There are also 8K televisions, which have 7,680 x 4,320 pixels; however, these are very expensive. Also, considering that there is very little 8K content available to watch, and the difference between a 50-inch 4K TV and an 8K TV might not even be noticeable to the average person, it most likely isn’t worth buying one. The exception to this would be if you want to prepare ahead for when a lot of 8K content is being produced and you are buying a TV that is at least 75 inches.
Refresh rate is commonly overlooked by many consumers, but it is actually quite important. The refresh rate refers to the number of times the image refreshes per second. The more times it refreshes, the smoother the on-screen movement will be. Currently, the majority of TVs either have a 60Hz or 120Hz refresh rate, with the latter being a better option for gamers and those who watch a lot of sports and other fast-action content.
A high-dynamic range should be considered a must-have feature. It allows the TV to produce brighter highlights, a wider range of colors and more contrast. In order to realize these benefits, you must be watching HDR content (most is these days) on a TV that supports it.
Unless you are on an extremely tight budget or don’t have a fast internet connection in your home, there is little reason to buy a TV without smart functionality these days. It is becoming a standard feature and the cost difference is nearly negligible at this point. The smart functionality may be powered by Roku, Android, Tizen or other operating systems, but all support the most popular streaming apps.
Depending on the specs and the type of TV, you can expect to spend anywhere between $200-$1,500 on a 50-inch TV.
A. There is no right or wrong answer to whether you should wall-mount your TV or not. It all depends on your situation and what you are trying to accomplish. If you want a clean look and want to save a bit of space, wall-mounting is a great idea. However, you will also need a plan for concealing wires and you’ll need a TV with ports on the side so they will still be accessible. Also, if you have small kids in the home, mounting a TV on the wall can be a safer alternative to setting it on a TV stand.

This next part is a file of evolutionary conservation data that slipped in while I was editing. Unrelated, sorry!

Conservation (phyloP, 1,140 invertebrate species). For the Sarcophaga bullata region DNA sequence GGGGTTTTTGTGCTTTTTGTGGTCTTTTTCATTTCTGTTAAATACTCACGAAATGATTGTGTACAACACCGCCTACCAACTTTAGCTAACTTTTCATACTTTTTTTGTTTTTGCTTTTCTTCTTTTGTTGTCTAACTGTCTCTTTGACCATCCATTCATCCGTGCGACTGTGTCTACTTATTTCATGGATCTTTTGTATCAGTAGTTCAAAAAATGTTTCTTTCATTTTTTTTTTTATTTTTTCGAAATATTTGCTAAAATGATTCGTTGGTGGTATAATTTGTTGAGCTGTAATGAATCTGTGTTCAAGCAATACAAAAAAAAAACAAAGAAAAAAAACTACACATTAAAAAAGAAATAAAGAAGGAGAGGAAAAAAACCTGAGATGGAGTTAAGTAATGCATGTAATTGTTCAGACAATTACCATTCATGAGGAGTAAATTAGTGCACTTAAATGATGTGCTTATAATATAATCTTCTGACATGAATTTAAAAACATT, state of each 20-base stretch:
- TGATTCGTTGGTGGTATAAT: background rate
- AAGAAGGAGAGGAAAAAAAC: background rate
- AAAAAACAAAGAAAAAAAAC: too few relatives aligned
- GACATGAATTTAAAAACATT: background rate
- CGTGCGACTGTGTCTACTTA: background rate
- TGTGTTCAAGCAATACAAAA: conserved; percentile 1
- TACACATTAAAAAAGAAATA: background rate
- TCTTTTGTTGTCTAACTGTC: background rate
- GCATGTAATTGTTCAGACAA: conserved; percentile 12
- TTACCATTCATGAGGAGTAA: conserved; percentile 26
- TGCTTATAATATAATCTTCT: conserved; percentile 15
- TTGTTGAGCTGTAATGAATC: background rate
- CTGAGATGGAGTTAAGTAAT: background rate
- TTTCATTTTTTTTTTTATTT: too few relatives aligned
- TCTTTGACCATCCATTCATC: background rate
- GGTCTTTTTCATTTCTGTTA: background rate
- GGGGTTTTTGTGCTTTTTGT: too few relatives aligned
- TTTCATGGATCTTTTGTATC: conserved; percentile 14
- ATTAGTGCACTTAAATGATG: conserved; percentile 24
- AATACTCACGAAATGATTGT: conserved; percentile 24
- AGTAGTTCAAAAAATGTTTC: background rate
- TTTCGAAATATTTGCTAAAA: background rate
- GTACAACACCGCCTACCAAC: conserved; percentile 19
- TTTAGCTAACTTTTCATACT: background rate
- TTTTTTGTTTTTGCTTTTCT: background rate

A. Just like any other device connected to the internet, a 50-inch smart TV can also get a virus. To help avoid this, make sure you are only downloading apps and other content from reputable sources and keep your TV’s software up to date.
What you need to know: Thanks to mini LED technology, this model from Samsung offers excellent contrast, and the HDR10+ dynamic tone mapping ensures vivid colors.
What you’ll love: It has a 120Hz refresh rate for smooth action, a wide viewing angle and an anti-reflective screen to reduce glare.
What you should consider: The high price tag may put it out of reach for some.
Where to buy: Sold by Amazon
What you need to know: Though it may not be the newest model, the TU8000 has a beautiful slim bezel and offers impressive specs for the price. It will more than satisfy the average consumer.
What you’ll love: It upscales HD content to 4K and has built-in voice assistants, including Amazon’s Alexa and Bixby.
What you should consider: It does not support Dolby Atmos.
Where to buy: Sold by Amazon
What you need to know: The 5-Series from TCL is a good choice for streamers and gamers alike, with dedicated features for both.
What you’ll love: It automatically adjusts settings for an optimized gaming experience, and the Roku OS provides access to an endless amount of content.
What you should consider: It only has a 60Hz refresh rate.
Where to buy: Sold by Amazon
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Brett Dvoretz writes for BestReviews. BestReviews has helped millions of consumers simplify their purchasing decisions, saving them time and money.